JS: What draws me to the language of expression is often selfishness and expectation. I often (rightly or wrongly) believe that it is somehow my job as a poet to have something to say. But you know, I’m just a guy from Port Coquitlam with two young boys, a half-empty bookshelf and four hours a sleep a night. I can express that but I’m not sure anyone would particularly care. If I express anything in my poetry it’s my own intimate world of little beings shitting and babbling throughout the night. I write mostly about their bodies orbiting mine and the collapse of these circles and the malice of collision. But what I want to say is that I think I hide in language like being buried inside some terrible creature that my sons fear. It’s manageable this way, expression I mean, because I want to always be in the material of language as such. The weight of sound and the heavy debt I owe those cadences rock me away to some kind of anonymity and the quiet I so desperately crave.
RSS: As always, I am tempted to read all three of your books, and in particular, Silt and Blert, as volumes belonging to one long-poem? I sometimes carry both Silt and Blert on my Skytrain journeys around the Lower Mainland, particularly when travelling west to east, either into New West or Surrey, when “Xing” the Fraser. I can spend a lot of time on a poem, such as the long poem sequence, “Stuttering”. How does that strike you, about all three books being part of one longer work?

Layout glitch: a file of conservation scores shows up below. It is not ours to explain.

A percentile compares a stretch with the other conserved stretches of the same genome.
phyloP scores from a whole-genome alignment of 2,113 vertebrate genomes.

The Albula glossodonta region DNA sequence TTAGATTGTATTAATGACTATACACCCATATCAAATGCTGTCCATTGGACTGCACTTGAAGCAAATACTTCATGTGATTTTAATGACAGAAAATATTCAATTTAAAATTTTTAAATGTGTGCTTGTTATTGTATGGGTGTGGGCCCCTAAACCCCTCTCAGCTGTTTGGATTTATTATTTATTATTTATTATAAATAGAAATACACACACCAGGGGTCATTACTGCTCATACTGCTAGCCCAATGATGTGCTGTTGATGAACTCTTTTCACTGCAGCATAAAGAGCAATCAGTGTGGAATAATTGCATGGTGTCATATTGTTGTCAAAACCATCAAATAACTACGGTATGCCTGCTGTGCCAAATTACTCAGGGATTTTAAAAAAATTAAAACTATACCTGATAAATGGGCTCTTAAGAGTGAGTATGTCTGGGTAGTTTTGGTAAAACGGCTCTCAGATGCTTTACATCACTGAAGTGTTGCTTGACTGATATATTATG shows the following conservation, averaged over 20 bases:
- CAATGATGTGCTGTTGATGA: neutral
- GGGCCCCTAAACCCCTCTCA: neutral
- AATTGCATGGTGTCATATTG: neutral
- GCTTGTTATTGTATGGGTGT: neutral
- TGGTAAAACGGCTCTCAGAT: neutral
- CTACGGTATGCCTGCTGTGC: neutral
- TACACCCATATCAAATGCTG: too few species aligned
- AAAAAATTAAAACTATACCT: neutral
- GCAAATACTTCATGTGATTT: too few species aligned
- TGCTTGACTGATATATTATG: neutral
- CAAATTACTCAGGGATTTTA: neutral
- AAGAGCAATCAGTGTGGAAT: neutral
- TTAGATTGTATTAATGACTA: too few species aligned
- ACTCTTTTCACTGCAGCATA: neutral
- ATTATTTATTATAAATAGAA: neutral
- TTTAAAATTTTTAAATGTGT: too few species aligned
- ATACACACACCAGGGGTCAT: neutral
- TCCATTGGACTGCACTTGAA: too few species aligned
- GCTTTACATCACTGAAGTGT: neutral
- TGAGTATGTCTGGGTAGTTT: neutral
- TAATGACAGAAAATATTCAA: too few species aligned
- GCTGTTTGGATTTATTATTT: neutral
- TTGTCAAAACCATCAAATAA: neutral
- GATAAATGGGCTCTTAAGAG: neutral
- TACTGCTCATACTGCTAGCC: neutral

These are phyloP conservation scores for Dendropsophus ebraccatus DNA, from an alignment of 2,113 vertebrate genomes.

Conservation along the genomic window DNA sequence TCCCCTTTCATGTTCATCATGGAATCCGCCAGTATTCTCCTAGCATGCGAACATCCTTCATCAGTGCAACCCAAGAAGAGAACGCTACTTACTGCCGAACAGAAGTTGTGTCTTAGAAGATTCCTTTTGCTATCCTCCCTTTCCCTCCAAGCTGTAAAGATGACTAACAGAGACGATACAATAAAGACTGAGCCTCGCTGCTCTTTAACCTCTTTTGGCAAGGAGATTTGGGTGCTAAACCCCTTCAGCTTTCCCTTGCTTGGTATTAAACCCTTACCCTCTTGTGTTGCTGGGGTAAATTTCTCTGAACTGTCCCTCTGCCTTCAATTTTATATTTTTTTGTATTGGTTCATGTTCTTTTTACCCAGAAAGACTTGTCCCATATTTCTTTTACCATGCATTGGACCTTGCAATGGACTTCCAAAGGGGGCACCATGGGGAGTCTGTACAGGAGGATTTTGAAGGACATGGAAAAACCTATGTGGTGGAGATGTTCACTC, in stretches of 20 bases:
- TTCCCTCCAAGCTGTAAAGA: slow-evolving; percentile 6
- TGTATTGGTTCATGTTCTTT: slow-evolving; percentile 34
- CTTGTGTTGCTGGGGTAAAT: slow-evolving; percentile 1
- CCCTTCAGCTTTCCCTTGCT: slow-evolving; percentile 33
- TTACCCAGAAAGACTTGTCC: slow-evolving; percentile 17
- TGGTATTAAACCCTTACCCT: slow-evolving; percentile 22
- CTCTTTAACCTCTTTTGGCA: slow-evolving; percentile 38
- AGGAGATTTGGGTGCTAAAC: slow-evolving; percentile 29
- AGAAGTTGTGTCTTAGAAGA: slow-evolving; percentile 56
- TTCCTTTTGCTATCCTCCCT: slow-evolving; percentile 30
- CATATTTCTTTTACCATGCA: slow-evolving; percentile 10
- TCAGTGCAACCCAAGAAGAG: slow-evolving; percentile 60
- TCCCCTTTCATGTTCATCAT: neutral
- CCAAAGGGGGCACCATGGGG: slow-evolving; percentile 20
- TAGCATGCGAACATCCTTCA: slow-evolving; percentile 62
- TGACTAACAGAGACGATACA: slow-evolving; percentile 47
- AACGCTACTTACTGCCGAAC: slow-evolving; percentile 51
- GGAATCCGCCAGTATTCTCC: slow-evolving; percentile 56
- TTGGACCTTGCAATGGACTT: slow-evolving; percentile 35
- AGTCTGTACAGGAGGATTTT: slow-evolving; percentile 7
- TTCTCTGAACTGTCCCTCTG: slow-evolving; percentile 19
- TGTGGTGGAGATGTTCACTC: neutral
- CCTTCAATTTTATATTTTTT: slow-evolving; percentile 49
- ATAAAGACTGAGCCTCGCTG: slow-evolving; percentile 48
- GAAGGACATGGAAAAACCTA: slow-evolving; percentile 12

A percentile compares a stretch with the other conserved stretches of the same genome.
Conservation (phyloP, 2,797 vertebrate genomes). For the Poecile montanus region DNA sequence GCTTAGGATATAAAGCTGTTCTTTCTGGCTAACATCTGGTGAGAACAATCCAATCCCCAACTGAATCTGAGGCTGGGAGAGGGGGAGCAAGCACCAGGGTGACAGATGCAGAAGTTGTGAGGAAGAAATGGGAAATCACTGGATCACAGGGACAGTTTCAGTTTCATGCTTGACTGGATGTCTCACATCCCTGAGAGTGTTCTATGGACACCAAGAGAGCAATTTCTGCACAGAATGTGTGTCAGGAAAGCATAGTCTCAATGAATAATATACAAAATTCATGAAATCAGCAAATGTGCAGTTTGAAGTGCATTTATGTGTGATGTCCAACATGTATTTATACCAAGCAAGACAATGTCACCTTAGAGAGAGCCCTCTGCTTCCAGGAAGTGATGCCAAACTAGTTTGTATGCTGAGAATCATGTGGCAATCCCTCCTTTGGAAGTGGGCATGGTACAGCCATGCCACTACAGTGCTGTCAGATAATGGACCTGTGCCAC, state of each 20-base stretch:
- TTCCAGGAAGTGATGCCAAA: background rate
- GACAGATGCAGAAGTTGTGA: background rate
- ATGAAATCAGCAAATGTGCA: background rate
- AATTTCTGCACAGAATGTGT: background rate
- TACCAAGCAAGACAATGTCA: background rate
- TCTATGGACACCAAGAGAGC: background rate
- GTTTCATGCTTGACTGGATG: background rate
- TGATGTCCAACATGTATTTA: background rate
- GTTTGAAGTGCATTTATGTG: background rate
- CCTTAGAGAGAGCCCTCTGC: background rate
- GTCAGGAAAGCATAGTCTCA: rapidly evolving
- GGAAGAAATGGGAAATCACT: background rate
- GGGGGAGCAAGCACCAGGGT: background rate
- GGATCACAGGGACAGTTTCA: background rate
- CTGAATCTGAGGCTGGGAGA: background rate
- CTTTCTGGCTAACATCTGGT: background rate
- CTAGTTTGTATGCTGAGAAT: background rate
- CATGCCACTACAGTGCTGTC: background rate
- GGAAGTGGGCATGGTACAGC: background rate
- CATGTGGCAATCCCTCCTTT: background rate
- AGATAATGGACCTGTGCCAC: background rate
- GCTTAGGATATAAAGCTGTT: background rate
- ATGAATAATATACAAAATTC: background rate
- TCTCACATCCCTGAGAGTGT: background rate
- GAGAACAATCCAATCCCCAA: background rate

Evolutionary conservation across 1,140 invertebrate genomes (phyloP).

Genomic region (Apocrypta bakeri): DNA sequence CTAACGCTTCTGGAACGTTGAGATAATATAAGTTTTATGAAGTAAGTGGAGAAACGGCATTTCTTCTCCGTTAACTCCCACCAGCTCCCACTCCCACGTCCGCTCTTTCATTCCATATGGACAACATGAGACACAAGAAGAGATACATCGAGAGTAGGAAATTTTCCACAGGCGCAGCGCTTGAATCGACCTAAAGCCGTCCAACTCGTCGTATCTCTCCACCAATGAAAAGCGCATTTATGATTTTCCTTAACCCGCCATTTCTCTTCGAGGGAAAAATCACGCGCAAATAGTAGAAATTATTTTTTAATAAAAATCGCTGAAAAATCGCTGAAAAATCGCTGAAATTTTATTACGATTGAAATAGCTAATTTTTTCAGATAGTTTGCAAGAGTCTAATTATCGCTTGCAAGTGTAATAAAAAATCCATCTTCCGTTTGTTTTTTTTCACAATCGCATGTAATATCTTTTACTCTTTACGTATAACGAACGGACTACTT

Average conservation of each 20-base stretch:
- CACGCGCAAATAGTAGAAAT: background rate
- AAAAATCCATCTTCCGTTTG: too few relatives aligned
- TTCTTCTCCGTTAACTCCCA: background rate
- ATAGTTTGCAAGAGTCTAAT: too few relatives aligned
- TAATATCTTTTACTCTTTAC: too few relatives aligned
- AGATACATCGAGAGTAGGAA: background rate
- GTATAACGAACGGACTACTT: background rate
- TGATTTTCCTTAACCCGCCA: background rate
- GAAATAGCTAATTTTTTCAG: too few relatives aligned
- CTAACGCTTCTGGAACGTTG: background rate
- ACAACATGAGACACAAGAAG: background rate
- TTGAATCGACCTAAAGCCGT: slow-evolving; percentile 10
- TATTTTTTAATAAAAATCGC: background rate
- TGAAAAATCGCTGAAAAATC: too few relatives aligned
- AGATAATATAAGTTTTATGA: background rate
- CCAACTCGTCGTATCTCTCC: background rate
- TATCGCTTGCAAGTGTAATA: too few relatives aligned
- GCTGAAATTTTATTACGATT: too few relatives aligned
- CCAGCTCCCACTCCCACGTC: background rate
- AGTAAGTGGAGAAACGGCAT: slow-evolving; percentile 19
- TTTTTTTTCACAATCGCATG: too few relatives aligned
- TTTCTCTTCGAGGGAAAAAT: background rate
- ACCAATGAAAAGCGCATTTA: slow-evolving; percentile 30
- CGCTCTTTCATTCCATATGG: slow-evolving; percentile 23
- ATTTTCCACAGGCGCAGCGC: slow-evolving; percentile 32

JS: I hope my books are perhaps operating in this way but perhaps more as a lifelong series of questions and concerns than the creation of a deliberate long poem. In some ways I’d like my writing life to be some kind of durational project but I think this implies too much of an intellectual exercise? I’m not sure. All I know is that since having children, my writing life is inseparable, entangled and sometimes at odds with my life as a father and husband. Sometimes writing can do damage to a family because of the time, energy and necessary narcissism that a poem – a book of poem – requires. I want to be thinking about poetry all the time. I want to be composing poems when I’m at the park or in the bush with my kids, but much of the time this is pure desire and I’m bleary-eyed waiting for a break or feeling guilty about not giving enough time to my incredibly talented wife. So this is my long poem, you know? A series of calamities and labor that, within it, I somehow manage to eke out something that resembles poetry. But at what cost? And keep in mind that I’m not suffering in this equation. This is not about an artist suffering for his work. That’s not the paradigm. I’m talking about damage to relationships here. About my desire to keep writing when maybe the long poem are those little beings quietly breathing in the room next to mine.
RSS: How did the family Kujawa come into your ken? Those journal entries that preface the sections of Silt: so beautifully constructed, written: did you imagine those and then write them; or, are they a kind of transliteration from actual journals?
JS: Kujawa is my mother’s maiden name. She’s my first collaborator in many ways. I started writing poems with her sitting beside me at the kitchen table. She’d bring me books from her library to read: Olson, Snyder, Loy, Blaser, Marlatt, Levertov…it went on and on. My mother, Wiesia Kujawa, was a student at SFU in the 1960s and was heavily influenced by the teachings of the great Charles Olson scholar, Ralph Maud. Our home was full of books that orbited Olson’s own library and poetic / historical interests. It was a wonderful place to be. The journals in Silt are directly taken from my mother’s journals. We then worked through them together over lunch or on long walks. She’s the real poet in the family.